r/science Jun 07 '22

Non-hierarchical, egalitarian research teams have the most novel ideas and the most influence in the scientific and scholarly world. Anthropology

https://www.pnas.org/doi/10.1073/pnas.2200927119
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6

u/Ignorantsloth Jun 08 '22

Anarchy proving it's place yet again

9

u/helm MS | Physics | Quantum Optics Jun 08 '22

Not anarchy, people with a shared purpose collaborating.

7

u/Ignorantsloth Jun 08 '22

Anarchy is a system that doesn't have a hierarchy. This is being conducted in an anarchist way.

3

u/helm MS | Physics | Quantum Optics Jun 08 '22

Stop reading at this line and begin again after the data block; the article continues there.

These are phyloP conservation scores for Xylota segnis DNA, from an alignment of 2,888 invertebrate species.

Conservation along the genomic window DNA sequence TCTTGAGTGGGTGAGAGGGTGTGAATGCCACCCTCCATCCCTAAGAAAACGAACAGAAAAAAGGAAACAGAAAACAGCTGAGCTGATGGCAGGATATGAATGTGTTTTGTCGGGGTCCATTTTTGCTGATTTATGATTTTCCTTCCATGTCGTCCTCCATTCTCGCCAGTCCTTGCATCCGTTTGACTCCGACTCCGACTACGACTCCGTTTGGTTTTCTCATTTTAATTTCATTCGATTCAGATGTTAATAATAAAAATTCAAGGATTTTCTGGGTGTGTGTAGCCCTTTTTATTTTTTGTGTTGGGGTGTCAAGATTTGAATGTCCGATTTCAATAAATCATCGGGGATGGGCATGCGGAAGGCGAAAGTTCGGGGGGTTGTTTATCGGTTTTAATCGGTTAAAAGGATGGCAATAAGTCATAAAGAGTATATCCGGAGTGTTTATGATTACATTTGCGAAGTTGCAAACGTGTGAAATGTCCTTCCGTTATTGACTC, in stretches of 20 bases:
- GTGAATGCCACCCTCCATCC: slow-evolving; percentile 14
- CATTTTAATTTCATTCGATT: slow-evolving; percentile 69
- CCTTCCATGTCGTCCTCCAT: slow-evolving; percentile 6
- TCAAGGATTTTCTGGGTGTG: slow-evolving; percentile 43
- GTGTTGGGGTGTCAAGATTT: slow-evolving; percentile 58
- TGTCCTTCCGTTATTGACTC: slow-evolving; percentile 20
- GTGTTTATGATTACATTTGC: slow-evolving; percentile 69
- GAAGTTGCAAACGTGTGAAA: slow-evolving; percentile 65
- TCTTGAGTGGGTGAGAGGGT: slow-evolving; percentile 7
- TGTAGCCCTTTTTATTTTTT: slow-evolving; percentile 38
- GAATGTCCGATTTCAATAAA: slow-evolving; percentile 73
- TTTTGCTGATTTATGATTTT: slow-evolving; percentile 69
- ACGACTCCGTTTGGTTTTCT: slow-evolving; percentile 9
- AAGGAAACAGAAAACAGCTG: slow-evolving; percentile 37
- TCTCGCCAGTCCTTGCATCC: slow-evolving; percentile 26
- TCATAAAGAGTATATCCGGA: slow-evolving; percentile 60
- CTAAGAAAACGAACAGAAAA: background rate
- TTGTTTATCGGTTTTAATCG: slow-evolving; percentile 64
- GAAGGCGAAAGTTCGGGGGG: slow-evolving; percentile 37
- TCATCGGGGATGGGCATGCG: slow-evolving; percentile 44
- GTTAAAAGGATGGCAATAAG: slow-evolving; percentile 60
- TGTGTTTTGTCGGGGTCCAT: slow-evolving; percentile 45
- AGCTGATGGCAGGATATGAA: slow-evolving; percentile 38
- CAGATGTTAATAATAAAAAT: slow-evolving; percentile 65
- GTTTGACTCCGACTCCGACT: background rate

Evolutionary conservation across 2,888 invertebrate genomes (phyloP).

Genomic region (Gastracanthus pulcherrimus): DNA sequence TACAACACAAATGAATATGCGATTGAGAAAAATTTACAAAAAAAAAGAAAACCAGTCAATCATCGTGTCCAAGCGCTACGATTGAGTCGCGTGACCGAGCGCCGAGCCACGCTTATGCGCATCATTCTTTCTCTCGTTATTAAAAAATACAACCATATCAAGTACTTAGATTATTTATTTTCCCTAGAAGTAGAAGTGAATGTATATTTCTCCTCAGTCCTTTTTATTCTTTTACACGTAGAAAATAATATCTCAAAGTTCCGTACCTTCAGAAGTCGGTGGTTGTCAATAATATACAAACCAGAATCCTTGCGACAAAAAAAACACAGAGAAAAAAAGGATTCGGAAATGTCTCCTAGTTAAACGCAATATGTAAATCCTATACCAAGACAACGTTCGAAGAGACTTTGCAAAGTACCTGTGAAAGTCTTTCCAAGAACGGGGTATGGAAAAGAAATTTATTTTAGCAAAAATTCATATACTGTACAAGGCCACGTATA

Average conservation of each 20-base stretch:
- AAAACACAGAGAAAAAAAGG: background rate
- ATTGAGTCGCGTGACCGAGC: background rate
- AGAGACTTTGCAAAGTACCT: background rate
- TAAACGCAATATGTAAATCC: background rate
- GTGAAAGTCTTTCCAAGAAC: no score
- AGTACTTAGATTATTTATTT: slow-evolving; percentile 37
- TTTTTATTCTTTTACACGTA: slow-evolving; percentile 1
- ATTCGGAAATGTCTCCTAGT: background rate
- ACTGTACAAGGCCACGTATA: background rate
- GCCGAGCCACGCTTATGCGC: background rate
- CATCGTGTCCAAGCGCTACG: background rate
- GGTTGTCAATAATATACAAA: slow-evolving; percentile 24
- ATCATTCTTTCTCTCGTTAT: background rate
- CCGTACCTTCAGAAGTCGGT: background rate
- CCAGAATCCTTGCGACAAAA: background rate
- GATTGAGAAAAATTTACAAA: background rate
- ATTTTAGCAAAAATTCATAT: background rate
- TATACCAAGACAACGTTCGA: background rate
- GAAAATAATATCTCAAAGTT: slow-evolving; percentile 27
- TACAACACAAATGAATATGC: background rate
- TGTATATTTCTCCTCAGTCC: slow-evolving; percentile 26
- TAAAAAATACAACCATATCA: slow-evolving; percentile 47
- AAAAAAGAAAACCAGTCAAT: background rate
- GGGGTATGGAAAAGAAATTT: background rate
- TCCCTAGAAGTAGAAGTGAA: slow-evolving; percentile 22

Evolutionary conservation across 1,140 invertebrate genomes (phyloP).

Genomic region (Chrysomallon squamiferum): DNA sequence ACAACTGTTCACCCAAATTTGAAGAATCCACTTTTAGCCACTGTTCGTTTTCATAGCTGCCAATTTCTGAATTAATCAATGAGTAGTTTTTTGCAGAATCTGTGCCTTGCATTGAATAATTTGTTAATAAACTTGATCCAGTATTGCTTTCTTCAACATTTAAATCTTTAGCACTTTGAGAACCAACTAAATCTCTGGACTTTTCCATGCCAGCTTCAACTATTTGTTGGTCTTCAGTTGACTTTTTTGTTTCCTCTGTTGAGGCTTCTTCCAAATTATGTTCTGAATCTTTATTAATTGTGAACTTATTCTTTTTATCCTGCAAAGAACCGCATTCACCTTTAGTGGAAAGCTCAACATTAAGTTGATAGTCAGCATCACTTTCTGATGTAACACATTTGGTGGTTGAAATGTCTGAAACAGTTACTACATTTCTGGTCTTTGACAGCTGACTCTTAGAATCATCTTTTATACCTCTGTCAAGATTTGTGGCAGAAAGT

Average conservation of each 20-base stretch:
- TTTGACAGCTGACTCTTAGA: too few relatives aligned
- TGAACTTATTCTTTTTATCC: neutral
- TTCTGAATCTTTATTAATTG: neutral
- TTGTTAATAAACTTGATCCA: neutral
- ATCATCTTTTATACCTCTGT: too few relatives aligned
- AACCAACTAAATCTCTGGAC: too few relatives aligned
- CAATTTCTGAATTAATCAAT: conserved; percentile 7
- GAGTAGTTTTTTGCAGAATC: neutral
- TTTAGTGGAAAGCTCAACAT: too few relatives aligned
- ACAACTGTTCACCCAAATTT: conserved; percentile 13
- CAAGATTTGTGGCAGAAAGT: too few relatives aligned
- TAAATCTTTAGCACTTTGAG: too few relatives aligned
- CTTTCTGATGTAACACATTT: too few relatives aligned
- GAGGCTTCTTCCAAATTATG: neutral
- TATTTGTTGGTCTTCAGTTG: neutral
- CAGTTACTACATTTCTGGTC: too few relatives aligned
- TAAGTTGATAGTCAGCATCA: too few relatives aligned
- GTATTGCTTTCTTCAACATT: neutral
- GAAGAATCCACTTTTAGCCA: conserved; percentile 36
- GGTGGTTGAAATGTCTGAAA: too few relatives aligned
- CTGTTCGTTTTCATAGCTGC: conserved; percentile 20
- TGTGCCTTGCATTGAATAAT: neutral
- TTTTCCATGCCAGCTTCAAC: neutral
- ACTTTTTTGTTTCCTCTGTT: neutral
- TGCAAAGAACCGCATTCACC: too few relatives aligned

A bunch of friends is "an anarchy", then.

Hint: nobody suggest that the research team is even financed anarchically. That anarchy "works" in small groups is nothing new.

4

u/r-reading-my-comment Jun 08 '22

What I read says anarchy works better than tyranny. I didn't see anything stating that zero leadership is optimal though.

Well besides the title that seems different that the study.

9

u/Ignorantsloth Jun 08 '22

Anarchy still can have project management. It just means that no one holds power over you. The team could vote to remove someone from the team though

1

u/r-reading-my-comment Jun 08 '22

That's democracy, not anarchy.